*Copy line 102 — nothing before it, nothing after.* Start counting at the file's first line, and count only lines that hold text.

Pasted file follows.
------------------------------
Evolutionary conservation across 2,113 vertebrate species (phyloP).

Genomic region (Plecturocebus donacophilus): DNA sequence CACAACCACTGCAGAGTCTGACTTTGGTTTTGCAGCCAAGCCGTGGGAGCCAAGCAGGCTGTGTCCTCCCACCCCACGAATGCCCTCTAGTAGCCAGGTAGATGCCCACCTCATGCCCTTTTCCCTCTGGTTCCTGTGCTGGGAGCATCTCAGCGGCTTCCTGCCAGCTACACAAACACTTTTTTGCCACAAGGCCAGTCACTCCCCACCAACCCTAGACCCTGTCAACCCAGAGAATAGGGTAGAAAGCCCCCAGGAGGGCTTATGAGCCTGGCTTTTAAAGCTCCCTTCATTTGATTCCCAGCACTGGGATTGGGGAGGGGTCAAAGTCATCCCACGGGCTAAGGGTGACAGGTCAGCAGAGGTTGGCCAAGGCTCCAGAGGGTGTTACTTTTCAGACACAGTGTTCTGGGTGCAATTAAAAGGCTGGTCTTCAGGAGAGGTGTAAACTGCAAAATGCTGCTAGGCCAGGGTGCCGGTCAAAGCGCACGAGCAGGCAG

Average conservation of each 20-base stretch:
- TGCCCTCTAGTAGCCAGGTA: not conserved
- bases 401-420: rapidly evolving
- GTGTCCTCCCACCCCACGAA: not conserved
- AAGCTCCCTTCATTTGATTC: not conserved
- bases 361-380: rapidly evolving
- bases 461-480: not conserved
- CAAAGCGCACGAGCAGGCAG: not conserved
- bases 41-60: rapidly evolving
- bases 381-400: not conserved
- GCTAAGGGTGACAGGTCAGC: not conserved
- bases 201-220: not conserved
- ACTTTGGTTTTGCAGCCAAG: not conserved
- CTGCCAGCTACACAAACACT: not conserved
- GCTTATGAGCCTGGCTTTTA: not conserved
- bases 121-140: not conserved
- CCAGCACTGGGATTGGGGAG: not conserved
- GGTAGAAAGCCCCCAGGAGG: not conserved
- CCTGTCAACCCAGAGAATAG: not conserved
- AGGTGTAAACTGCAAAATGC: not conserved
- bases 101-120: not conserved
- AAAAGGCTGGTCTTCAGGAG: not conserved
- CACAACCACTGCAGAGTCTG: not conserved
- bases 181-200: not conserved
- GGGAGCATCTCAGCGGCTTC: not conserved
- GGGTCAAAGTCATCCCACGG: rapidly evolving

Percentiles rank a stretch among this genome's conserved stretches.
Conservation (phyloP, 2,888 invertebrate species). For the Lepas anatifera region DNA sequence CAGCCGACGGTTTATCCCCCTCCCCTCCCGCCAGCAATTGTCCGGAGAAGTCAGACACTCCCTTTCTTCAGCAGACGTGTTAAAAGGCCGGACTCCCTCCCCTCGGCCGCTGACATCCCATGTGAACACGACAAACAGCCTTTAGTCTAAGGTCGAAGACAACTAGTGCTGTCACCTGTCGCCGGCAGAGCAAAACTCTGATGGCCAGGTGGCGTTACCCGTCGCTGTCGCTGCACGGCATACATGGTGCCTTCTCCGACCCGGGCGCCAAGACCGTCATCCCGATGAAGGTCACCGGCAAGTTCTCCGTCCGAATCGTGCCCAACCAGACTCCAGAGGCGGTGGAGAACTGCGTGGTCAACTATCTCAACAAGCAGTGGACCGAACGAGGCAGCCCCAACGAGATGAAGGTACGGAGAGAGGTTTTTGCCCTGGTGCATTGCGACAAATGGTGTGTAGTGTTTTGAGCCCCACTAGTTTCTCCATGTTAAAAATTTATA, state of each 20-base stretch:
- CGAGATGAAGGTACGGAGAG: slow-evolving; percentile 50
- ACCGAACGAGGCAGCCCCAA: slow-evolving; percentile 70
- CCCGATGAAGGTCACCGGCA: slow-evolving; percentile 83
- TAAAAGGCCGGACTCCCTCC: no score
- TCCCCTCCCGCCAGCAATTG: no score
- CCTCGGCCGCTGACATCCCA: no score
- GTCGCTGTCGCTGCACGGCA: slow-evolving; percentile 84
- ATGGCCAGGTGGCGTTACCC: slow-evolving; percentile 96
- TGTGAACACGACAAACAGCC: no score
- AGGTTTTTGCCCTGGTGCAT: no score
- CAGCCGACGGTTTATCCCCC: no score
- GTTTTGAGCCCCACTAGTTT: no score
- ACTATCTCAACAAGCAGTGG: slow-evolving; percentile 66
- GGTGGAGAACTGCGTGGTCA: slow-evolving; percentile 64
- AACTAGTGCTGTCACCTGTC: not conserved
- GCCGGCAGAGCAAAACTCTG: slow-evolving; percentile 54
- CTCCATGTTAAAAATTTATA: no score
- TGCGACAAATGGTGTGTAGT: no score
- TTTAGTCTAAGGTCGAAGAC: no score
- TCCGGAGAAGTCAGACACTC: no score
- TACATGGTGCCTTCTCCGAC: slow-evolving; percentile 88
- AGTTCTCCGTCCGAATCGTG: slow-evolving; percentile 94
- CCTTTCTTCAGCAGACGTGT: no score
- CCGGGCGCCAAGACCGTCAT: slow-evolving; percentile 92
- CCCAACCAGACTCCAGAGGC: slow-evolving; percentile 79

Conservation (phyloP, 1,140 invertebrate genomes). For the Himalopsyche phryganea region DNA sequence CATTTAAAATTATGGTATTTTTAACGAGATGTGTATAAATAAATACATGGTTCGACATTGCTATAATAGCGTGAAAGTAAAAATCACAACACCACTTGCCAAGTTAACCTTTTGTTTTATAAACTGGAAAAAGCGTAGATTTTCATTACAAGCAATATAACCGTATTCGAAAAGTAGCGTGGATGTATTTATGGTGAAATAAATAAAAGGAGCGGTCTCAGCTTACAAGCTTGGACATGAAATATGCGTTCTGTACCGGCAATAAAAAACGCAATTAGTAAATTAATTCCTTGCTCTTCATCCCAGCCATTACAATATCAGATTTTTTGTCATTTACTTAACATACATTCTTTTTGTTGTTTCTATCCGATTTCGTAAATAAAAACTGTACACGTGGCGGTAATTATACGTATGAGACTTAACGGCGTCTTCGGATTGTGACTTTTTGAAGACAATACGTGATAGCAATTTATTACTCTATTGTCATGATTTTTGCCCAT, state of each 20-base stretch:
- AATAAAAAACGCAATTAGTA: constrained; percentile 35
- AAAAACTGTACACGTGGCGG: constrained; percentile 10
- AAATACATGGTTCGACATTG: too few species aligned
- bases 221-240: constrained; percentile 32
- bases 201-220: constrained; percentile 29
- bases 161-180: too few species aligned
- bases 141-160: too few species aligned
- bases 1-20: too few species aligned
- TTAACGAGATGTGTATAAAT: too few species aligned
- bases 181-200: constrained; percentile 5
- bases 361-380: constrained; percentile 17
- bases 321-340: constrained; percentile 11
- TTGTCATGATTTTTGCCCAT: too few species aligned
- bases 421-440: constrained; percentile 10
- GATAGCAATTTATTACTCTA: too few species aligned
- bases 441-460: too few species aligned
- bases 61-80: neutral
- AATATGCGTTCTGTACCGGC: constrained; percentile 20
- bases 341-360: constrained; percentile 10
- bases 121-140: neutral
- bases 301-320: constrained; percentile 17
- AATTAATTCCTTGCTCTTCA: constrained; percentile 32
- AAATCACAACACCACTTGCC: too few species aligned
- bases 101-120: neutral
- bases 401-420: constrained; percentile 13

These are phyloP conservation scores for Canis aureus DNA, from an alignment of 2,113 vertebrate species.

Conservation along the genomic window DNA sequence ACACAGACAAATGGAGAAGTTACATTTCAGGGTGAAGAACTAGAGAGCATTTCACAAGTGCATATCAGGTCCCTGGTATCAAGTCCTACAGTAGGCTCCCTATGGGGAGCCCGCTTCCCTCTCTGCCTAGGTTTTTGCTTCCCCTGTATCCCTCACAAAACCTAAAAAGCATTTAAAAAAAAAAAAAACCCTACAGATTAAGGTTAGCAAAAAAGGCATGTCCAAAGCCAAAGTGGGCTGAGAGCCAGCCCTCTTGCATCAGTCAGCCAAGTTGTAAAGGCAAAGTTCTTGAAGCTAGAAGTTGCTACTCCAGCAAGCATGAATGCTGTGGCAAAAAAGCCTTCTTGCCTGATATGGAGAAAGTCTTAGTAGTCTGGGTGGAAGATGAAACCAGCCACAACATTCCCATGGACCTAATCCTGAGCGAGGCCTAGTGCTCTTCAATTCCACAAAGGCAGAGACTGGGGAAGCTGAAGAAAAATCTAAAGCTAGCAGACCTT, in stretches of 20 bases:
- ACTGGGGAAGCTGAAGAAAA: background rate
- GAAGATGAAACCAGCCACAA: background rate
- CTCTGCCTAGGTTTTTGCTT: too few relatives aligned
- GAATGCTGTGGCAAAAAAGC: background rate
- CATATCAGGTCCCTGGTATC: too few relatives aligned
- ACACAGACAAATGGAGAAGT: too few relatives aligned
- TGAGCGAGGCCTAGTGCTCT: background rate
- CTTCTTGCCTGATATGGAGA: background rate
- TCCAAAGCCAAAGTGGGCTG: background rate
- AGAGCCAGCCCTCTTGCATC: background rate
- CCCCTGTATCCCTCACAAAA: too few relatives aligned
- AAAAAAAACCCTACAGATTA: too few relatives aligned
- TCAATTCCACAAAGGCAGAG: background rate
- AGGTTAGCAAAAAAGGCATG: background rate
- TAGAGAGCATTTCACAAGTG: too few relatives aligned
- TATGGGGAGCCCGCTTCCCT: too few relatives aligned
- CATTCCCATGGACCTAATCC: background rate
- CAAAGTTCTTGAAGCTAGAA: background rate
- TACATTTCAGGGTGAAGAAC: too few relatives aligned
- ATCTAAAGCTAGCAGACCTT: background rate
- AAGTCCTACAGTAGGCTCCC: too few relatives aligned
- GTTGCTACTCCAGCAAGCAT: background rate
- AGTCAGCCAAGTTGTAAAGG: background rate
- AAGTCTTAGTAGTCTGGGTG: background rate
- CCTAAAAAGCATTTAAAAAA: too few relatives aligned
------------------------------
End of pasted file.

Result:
- TACATTTCAGGGTGAAGAAC: too few relatives aligned